Well, in many of the churches he personally worked with people.  That doesn’t really help us much, since we weren’t there to observe the things Paul taught them.  Yet we know that Paul didn’t visit every church and didn’t stay at every church to see them entirely through the cycle.  How did he carry on the establishing process from afar?

Paul wrote at least 13 letters to his colleagues and the churches, some of which he knew very well like Corinth and Ephesus and others that he only knew through personal contacts, like Rome and Colosse.  Interestingly, these letters can be sorted into three groups which correspond to the establishing process described in the Pauline Cycle.  In Paul’s earliest letters like Romans, Corinthians, Galatians, Thessalonians, he strove to establish churches and believers in the Gospel.  In his middle letters, Philippians, Ephesians, Colossians, Paul is concerned with the churches understanding their place and significance in the unfolding plan of God.  In Paul’s final set of letters, Paul is concerned with the last stage of establishment – the ordering and training of the next generation of men who will lead the church, men like Timothy and Titus and those that they trained.  These letters were given to the church as tools to use to establish us in the faith. 

Speaking of Timothy and Titus, it is also important to understand that as Paul brought people through this cycle, there was always personal contact between those who were already established in the faith and those who were still on their way.  You can call this mentoring or discipleship – whatever you want to call it, it is clear that churches today have lost this fine art.  Today we have a churches in which a handful of specialized teachers train anonymous crowds.  This is a far cry from the New Testaments simple injunctions for older women to train younger women, older men to train younger men, and fathers to train their families.  When do we do this in our modern churches?  Is it any wonder that our establishing process is so slow when we are not being incubated in a loving mentoring relationship?  Can you name one person who you would say has poured into your life over a period of time and one whom you have poured into?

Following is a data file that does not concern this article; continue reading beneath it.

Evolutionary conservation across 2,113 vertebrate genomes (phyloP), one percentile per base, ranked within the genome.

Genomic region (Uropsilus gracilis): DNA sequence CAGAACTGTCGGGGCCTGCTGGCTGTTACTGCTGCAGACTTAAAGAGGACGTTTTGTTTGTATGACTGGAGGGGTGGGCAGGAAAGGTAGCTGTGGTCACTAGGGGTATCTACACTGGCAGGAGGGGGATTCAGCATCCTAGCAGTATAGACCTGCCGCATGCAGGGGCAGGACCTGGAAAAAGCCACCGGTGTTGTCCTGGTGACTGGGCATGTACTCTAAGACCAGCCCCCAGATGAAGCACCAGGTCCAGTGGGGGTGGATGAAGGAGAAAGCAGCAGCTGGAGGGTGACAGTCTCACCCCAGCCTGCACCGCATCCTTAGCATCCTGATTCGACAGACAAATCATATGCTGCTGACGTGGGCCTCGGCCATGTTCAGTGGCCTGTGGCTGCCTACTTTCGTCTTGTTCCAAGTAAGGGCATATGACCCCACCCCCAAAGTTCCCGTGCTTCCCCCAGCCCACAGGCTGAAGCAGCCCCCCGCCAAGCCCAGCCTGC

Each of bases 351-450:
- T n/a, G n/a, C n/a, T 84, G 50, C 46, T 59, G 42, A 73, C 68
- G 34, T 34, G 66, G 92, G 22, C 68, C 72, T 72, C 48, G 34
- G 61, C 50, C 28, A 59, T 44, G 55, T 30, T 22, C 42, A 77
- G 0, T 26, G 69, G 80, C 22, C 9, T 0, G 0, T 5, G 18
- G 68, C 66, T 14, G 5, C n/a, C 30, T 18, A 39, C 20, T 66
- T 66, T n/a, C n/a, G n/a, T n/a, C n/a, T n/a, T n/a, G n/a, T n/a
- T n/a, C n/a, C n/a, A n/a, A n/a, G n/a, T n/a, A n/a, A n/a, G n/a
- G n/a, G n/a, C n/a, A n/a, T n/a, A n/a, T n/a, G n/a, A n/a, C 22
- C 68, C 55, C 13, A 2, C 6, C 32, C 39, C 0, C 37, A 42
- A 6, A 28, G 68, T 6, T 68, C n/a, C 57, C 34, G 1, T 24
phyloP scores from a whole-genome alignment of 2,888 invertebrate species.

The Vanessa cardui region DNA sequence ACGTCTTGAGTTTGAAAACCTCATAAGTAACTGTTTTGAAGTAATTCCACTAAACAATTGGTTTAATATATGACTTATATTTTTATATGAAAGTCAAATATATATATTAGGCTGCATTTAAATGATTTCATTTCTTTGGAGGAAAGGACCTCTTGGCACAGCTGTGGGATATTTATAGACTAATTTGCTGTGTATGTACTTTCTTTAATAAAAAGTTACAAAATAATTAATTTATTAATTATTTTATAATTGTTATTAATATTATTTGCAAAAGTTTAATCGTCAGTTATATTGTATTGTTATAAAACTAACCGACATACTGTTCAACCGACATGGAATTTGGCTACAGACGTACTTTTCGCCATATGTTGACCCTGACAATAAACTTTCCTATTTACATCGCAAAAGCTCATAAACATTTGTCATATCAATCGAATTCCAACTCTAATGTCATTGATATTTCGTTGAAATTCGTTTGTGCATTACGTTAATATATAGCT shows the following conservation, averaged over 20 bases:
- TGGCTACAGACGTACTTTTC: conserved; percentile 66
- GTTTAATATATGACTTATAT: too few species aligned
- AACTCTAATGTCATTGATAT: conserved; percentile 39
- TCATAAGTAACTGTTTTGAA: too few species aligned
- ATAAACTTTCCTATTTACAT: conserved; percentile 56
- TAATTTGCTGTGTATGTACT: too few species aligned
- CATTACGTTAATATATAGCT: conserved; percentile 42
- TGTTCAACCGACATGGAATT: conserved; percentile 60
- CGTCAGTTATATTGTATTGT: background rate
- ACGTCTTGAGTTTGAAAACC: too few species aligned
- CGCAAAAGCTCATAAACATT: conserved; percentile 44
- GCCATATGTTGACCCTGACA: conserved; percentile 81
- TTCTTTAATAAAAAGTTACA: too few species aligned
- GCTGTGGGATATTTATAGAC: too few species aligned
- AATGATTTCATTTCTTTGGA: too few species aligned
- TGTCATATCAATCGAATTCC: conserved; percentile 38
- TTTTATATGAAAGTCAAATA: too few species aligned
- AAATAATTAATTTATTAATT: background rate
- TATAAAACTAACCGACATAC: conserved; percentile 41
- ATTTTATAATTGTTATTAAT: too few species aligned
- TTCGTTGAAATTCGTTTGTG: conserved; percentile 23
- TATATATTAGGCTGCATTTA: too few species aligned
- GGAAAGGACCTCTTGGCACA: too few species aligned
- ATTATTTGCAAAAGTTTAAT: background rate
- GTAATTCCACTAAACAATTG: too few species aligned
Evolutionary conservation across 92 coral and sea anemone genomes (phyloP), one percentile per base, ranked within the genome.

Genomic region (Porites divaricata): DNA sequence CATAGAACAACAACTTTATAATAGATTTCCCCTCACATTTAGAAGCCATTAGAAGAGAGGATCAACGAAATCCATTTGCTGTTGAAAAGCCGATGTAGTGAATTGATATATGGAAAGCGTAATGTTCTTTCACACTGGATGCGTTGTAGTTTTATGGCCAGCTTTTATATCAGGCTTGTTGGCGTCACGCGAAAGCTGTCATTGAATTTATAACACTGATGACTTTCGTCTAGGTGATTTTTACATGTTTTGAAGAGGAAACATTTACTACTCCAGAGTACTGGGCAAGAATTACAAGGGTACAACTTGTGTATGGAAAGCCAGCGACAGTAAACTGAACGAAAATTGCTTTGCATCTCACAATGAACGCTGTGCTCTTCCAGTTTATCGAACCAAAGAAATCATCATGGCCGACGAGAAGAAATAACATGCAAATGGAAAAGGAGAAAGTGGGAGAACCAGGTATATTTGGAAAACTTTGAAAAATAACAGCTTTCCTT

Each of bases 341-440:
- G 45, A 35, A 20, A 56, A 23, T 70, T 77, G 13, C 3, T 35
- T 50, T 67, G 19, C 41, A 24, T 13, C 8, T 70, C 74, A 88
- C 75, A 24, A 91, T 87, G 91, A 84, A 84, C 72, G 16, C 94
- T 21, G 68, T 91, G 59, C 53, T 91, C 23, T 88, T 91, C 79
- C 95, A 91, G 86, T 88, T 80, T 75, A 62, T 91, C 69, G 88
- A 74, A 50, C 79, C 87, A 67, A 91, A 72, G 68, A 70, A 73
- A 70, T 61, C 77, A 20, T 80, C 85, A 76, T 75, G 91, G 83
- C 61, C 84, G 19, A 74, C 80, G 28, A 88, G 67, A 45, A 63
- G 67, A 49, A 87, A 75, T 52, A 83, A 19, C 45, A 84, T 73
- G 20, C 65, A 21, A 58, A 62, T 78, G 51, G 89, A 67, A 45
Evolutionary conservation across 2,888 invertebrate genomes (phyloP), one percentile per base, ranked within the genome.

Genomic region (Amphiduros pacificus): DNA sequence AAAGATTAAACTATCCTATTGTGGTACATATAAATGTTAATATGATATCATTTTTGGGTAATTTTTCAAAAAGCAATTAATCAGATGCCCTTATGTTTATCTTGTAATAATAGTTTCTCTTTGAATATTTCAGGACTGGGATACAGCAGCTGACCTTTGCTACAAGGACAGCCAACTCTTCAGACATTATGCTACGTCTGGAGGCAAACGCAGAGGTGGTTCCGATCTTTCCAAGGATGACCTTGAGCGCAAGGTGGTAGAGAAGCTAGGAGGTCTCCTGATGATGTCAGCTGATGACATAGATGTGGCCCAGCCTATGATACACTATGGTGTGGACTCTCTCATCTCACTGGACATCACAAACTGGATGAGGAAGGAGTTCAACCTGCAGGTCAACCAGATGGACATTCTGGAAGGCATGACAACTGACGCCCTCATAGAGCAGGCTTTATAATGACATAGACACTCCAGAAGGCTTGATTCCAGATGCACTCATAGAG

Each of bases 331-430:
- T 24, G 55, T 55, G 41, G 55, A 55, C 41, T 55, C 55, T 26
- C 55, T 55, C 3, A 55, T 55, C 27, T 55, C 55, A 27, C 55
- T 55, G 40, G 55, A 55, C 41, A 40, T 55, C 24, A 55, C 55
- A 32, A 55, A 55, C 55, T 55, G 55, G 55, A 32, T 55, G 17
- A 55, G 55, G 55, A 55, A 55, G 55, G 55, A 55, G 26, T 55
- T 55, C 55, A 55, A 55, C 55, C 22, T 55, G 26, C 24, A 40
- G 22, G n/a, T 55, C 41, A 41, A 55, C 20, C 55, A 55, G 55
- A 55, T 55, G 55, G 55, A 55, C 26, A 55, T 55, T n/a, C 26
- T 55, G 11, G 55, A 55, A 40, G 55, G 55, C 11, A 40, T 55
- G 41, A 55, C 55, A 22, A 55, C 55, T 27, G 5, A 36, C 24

These principles bring me back to where I originally started today, introducing our new sermon series.  I am actually not going to introduce a series, but a series of series, which I am going to call “Rooted”.   The overall series is based on the early, middle, and later letters of Paul, understanding them as tools by which we become established in the faith.  In each mini-series we will study a particular book of the Bible to get the main principles necessary to become established in the faith.  During the first year or so, we will be studying the books and letters most essential to becoming rooted in the faith.  Then, we will be studying those essential to becoming rooted in the plan of God.  And finally, we will be studying those essential to becoming rooted in the leading of the church.  Over these two years, we will have read and understand nearly the entire Bible, to the point that if anyone asked you what the point of Galatians is and what important principles does it hold, you will easily be able to teach it to others.  This is not going to be a survey of the Bible – we want to go a bit deeper into topics of the Bible that affect our faith, but get those topics from the book we are studying.  Also, it is very important that this not be an intellectual exercise or something that I do all the work for and you don’t interact with.  It needs to transform us.  So here’s what I ask of you:

1)      Personal Bible Study and Prayer: Self-Feed. Basically – you will have five weeks concentrating on a book of the Bible.  I can only cover the main themes in the sermons, so it is up to each of you to read and pray through it.  Do it at least once for each book.  For some shorter books, read them multiple times.  Pray as you read that the word will transform you.  If you do that, I guarantee that you will be transformed in two years.

2)      Mentoring relationships: Connect.  Find someone to read with and that you can ask questions of.  I am going to help you in a unique way that we’ll get into next week, but seek out someone to mentor you as your read.  If we are in John, go out for coffee once a week and discuss what your reading.

3)      Faith in Life: Apply.  Each week I am going to try to give some practical application for you to take home.  Try it out.  Go for it.  Give God these two years and see if at the end of the two years you aren’t closer to him.  More established in him.  Make this your New Years Resolution.

So next week we start: Rooted in Jesus : the gospel of John.  Go home and read it this week and we can start walking together next Sunday.

Being Rooted